Why Los Angeles Schools Are Suddenly Closing Down

Los Angeles Unified School District will be closed for three days due to a United Teachers of Los Angeles (UTLA) union strike.

By Kari Apted | Published

los angeles schools chronically absent

Hundreds of thousands of students in the Los Angeles Unified School District (LAUSD) are staying home from Los Angeles schools this week due to a massive three-day union strike. The walkout began when the union representing bus drivers, maintenance workers, and other support staff called for the strike. The United Teachers of Los Angeles (UTLA) joined the support workers in solidarity by calling for a walkout of their own.

The widespread shuttering of Los Angeles schools comes after more than a year of fruitless negotiations between the LAUSD and the Service Employees International Union (SEIU) Local 99, the union representing the workers. The dispute has largely centered around pay and health benefits. LAUSD superintendent Alberto Carvalho expressed sympathy for the striking employees.

“We understand the plight, the frustration, and the realities faced by our workforce members,” said Carvalho. “We’re willing to work with them, but the way we find a solution is by having a partner at the table to actually negotiate possible results.” This is not the first time SEIU has initiated a walkout.

This week’s strike is the second such event in the past four years. In 2019, Los Angeles schools were closed for six days before UTLA and LAUSD could reach an agreement over teacher demands. While those demands are different this time, the union says it’s negotiating its own contracts with the district as it stands in solidarity with the support workers.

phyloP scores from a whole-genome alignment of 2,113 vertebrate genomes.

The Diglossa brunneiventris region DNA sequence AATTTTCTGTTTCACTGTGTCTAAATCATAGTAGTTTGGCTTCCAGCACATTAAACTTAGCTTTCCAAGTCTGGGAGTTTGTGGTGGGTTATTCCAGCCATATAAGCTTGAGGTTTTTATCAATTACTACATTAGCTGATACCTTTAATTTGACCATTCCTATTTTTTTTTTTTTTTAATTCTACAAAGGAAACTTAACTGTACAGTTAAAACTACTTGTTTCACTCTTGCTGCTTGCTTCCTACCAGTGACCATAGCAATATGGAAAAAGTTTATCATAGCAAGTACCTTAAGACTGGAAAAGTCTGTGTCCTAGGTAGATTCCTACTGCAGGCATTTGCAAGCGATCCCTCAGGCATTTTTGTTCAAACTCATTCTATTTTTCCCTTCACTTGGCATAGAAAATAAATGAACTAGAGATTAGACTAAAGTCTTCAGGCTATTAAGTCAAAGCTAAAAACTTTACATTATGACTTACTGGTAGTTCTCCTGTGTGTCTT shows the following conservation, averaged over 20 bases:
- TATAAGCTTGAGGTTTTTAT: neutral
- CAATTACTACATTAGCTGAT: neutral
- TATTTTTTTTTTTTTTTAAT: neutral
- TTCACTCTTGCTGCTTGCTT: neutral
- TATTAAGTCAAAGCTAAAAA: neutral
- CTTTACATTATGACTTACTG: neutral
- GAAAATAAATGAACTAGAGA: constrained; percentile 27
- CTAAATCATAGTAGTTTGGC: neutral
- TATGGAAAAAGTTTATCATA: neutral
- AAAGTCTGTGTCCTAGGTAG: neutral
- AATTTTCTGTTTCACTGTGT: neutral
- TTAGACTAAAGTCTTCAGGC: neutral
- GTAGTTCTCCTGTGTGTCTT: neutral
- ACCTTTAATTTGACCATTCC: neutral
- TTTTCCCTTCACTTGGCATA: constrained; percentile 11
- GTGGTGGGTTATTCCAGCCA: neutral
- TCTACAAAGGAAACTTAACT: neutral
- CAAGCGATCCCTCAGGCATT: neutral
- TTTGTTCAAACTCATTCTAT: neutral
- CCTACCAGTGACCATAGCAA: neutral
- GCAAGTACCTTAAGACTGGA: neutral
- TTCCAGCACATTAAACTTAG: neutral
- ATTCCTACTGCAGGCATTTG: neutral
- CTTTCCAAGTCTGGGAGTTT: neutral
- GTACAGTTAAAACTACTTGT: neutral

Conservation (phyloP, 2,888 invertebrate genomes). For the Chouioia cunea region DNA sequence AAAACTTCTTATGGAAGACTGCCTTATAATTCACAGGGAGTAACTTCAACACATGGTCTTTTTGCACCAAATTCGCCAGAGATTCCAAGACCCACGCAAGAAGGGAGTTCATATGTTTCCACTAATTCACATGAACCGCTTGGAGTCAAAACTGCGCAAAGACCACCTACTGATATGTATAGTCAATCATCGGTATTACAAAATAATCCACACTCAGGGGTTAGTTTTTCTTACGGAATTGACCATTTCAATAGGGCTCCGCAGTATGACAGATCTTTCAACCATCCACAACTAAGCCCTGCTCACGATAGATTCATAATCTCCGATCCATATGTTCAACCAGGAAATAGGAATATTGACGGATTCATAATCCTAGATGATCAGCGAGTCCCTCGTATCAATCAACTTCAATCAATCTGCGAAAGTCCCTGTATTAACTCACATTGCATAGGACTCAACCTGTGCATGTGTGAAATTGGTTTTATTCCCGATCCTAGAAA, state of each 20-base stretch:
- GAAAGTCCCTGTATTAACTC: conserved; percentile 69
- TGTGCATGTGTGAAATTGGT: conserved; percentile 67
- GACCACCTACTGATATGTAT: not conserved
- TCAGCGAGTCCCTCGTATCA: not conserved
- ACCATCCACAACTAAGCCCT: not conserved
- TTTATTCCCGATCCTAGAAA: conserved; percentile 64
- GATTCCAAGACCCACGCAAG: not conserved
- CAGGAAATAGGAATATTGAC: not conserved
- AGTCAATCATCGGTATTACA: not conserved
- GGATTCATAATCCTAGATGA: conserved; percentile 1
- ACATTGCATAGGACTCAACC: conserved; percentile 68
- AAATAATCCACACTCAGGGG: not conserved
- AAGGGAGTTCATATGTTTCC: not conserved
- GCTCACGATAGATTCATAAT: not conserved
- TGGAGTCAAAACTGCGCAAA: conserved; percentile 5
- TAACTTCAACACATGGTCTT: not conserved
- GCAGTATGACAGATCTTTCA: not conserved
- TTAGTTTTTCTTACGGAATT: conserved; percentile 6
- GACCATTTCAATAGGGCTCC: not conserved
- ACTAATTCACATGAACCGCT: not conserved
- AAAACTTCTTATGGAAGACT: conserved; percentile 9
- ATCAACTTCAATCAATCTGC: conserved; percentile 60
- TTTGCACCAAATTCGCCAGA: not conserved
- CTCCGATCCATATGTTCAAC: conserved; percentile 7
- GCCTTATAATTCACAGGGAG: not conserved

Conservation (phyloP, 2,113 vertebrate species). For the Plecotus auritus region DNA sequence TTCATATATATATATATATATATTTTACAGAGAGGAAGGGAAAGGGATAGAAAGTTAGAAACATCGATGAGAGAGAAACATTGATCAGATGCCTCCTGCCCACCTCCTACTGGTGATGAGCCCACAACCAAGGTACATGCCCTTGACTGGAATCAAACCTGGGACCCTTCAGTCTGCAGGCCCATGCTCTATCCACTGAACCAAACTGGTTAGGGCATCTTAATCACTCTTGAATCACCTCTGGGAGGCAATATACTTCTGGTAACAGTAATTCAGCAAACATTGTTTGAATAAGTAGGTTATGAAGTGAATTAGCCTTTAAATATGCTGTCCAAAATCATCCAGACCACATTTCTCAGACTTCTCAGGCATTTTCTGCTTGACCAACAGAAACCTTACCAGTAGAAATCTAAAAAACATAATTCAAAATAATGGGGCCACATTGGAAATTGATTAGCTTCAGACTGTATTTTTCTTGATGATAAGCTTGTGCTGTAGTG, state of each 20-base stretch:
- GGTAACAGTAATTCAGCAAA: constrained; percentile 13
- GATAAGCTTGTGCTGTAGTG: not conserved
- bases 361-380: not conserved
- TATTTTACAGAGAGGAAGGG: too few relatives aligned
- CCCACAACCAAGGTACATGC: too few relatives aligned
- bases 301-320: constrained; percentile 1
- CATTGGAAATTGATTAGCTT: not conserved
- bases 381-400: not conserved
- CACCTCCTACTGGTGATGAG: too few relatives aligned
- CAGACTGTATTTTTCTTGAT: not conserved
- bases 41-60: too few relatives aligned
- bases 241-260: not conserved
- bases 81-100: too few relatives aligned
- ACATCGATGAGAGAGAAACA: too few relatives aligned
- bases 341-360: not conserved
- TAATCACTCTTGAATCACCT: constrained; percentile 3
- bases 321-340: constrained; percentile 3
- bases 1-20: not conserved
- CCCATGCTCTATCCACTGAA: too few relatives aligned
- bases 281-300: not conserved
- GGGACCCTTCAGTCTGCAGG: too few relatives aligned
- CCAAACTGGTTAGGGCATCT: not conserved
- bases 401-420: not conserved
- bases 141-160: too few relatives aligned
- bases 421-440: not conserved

SEIU represents a variety of essential school employees, including custodians, cafeteria workers, and special education assistants. The union says the workers’ average salary is insufficient, around $25,000 per year. Many employees are also working part-time instead of full-time.

Striking union members are demanding a 30 percent increase of their base salary over four years. Three different times, LAUSD has made offers but the union failed to respond. The last offer the district sent would provide a 23 percent raise over a five-year period, with additional bonuses.

Meanwhile, the teachers at Los Angeles schools are making their own demands. They are asking for a similar wage increase along with a cap on class sizes. LAUSD has not budged much toward meeting their demands, citing budget concerns.

Carvalho has only served as superintendent of the Los Angeles schools for thirteen months. He says the LAUSD is existing in a financial bubble right now, with its $14.8 billion operating budget failing to meet the district’s needs. He cited additional problems, including declining enrollment, frequent teacher turnover, and the evaporation of COVID relief money in a few years.

LAUSD is the nation’s second-largest school district, with 420,000 students. The majority of students in Los Angeles schools have families who live at or below the poverty line. This means that many of these students rely on the school system for more than classroom instruction.

Students affected by poverty often eat breakfast and lunch at school, so LAUSD officials are working with city officials and local volunteers to provide food for vulnerable kids. They are also assisting with child care for working parents during the planned three-day strike.  

Like most union strikes, the battle between LAUSD and SEIU/UTLA is a fight for finances. Carvalho says he’s fighting to preserve the union’s financial security while the unions are fighting to help members earn what they feel their jobs are worth. Unfortunately, it leaves the parents and students of Los Angeles schools stuck in the middle.